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“Mountain of Love”


Rita 1003

No. 21    May 23, 1960




There was a time when a rock’n’roller could become a “star” nearly over night; or so it seemed.   And

once again, nearly over night, with no effort at all and very little notice given that star could be returned

to the mire of the everyday reality near all inhabit.


Outside of his famlly and loved ones Harold Dorman is little known today.   But, for a very little time he

was notable to quite a few.   Harold was born in Drew, Mississippi on December 23, 1931 and raised in

Charlie Pride’s home town of Sledge.   From little on he loved music and loved listening to the saturday

night Grand Old Opray radio show.   He’s not sure when but he picked up on playing the guitar and

singing and he knew from hence forth that he wanted to create the songs that people sing.   As Harold

has said in an interview with Peter Grendysa, “There were obstacles along the way.”   Apparently so for,

Dorman didn’ t get to record any of his material or anything until he was near 30 and had crossed paths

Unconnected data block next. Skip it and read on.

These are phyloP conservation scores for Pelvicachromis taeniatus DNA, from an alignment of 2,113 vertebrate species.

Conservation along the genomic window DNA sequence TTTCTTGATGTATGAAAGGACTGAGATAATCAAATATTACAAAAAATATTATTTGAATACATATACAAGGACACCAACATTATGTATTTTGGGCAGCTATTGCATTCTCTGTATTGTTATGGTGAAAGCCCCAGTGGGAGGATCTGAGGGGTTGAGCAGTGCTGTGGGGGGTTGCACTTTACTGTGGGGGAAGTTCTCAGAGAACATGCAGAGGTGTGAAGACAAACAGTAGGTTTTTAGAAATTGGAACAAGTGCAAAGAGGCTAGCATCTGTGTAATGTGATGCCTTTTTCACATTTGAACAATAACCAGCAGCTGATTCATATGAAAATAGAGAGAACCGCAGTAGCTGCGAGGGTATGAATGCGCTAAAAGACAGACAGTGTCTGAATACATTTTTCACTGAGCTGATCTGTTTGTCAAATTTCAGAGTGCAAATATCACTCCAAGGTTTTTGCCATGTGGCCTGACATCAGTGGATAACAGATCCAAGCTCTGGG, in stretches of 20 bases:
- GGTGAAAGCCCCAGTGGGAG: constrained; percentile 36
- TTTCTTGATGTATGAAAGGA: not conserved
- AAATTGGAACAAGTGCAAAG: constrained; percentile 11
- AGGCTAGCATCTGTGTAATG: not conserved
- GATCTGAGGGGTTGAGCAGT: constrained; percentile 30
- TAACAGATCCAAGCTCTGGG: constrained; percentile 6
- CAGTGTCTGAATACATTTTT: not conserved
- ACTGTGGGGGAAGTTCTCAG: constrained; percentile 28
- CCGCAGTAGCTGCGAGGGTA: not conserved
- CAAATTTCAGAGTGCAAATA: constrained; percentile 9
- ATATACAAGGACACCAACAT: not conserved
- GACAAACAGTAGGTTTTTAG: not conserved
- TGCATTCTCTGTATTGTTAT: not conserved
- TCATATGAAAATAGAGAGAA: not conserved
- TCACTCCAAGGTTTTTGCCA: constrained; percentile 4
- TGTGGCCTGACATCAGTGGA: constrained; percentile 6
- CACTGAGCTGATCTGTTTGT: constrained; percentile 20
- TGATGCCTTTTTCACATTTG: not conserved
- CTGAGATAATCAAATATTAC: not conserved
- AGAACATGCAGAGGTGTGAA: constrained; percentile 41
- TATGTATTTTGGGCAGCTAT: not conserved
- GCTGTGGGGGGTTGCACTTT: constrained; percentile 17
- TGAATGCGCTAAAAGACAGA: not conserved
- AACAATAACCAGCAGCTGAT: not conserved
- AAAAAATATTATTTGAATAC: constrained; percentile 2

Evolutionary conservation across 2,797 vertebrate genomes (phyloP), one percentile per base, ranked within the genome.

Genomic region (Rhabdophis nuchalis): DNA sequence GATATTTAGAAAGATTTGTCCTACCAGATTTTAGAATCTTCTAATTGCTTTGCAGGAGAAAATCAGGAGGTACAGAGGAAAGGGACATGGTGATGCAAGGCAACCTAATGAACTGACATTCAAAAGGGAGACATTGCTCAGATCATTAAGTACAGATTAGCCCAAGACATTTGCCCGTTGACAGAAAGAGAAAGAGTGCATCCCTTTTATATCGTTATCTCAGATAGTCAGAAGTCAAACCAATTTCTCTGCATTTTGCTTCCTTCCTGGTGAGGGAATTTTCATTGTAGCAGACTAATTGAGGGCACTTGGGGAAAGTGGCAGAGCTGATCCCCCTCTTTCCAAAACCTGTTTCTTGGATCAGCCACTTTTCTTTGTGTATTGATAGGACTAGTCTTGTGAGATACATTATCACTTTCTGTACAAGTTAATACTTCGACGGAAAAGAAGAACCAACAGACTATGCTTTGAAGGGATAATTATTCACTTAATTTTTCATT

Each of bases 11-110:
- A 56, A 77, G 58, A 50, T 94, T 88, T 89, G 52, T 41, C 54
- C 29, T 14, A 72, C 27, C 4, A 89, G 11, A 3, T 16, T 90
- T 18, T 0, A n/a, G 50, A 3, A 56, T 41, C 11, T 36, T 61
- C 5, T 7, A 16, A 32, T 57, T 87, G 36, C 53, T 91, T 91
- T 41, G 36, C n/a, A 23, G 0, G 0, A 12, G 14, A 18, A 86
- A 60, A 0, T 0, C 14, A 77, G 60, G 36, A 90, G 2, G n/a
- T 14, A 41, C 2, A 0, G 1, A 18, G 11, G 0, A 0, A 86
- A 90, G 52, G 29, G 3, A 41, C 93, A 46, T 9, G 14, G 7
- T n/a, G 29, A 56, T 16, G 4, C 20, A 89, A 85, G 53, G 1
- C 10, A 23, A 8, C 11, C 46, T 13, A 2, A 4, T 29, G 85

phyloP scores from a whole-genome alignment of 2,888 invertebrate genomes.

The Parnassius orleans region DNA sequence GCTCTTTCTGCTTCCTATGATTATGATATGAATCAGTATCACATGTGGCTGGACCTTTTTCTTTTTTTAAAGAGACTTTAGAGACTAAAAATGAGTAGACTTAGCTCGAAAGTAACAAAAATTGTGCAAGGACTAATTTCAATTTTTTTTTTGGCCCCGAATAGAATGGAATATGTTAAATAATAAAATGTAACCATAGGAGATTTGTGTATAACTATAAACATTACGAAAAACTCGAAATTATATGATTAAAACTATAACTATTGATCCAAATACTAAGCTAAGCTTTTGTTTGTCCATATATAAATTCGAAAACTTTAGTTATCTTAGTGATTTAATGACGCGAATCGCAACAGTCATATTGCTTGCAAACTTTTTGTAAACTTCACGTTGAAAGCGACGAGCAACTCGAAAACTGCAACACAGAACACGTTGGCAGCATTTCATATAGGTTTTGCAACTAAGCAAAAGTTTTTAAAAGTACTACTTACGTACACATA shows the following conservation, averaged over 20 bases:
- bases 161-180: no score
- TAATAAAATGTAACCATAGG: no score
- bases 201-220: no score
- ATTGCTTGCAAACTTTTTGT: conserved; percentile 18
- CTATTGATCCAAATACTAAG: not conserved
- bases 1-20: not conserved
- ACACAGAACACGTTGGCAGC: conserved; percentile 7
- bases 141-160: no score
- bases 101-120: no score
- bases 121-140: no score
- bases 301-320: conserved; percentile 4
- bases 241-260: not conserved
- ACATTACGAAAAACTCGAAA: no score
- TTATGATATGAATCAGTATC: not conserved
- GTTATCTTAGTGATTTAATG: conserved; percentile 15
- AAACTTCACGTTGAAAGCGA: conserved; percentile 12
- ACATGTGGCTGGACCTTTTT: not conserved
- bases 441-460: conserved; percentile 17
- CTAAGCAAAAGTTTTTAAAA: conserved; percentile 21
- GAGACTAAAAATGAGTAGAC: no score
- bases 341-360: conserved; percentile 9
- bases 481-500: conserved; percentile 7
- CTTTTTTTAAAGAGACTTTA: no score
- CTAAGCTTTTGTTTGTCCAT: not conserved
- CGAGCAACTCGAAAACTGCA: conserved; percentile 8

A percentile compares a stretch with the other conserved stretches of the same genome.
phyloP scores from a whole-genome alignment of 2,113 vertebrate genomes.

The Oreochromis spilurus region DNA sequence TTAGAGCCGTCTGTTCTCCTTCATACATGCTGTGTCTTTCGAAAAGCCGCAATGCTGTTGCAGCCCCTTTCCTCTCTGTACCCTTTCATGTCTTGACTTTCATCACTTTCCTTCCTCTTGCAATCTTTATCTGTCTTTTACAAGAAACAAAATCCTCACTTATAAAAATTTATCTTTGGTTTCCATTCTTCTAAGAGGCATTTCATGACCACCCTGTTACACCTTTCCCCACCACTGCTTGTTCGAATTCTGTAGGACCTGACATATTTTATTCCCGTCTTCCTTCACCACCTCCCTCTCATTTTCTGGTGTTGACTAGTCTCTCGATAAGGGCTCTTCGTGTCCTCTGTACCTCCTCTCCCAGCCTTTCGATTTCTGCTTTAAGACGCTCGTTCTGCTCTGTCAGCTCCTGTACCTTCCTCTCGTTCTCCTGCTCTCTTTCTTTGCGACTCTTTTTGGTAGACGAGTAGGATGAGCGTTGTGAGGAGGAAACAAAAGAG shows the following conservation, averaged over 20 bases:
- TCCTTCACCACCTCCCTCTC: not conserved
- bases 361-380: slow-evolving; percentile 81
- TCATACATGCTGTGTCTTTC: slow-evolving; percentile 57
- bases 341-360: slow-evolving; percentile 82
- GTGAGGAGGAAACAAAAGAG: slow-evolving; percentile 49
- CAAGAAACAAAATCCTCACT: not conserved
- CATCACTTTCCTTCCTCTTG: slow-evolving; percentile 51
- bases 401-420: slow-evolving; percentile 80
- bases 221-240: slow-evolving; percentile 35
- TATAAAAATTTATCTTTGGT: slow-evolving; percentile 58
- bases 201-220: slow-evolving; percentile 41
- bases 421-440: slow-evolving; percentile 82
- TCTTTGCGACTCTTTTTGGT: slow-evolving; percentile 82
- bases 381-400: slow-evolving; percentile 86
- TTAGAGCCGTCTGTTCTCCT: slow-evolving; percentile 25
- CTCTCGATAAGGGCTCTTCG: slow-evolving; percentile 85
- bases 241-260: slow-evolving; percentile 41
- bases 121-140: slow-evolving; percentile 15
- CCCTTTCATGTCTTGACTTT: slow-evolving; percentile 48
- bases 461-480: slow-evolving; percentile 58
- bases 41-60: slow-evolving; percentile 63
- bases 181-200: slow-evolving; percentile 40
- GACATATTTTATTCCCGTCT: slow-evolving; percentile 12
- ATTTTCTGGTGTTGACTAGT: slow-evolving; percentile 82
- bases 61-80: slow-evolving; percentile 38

with the owners of Rita Records, a very tiny operation in Memphis, Tennessee.   Rita was owned by Sun

artist and creator of rockabilly classics “Flying Saucer Rock’n’Roll” and “Red Hot,” Billy Lee Riley, and

by Sun session artist and one of Riley’s Little Green Men, Roland James.   The very first issuance with the

Harold Dorman name on it was the music moment of Harold’s life.   “Mountain of Love” made Harry’s

name flicker of recognition for a brief spell.   He met Dick Clark, appeared on “American Bandstand”

and toured the country those several spring weeks that his tune was being played on the nations radios.

The two follow-up Rita releases bombed.   It’s hard to say just why.   Possibly they sounded too much like

“Mountain.”   Then again their demise might have been the fault of the shakey distribution system the

Rita label was able to mustard up.   Three Sun singles followed.   Harry was sounding a little more

country.     Maybe “too” country for rock’n’rollers.   Santo Records issued “There On Yonder Hill,” but

not a noteable number of fans bought it.   In 1964 Johnny Rivers returned “Mountain of Love” to the

charts, to the top 10.   Four years later Ronnie Dove rode the “Mountain” once again through not quite

to the peaks.   Over the years Narvel Felts, Moon Mulligan, home-towner Charlie Pride and the Beach

Boys recorded songs Dorman had written.


Harold Dorman had been sick for most of the decades, following his lone chart-presence.   In the early

’80s, he suffered two strokes.   As he told Grendysa, “I am still optomistic.”   With his remaining time,

Harold worked at aiding his daughter Susan in attaining her career goal; to become a country music

star, something like her daddy.  Harold Dorman died October 8, 1988.  He was 56.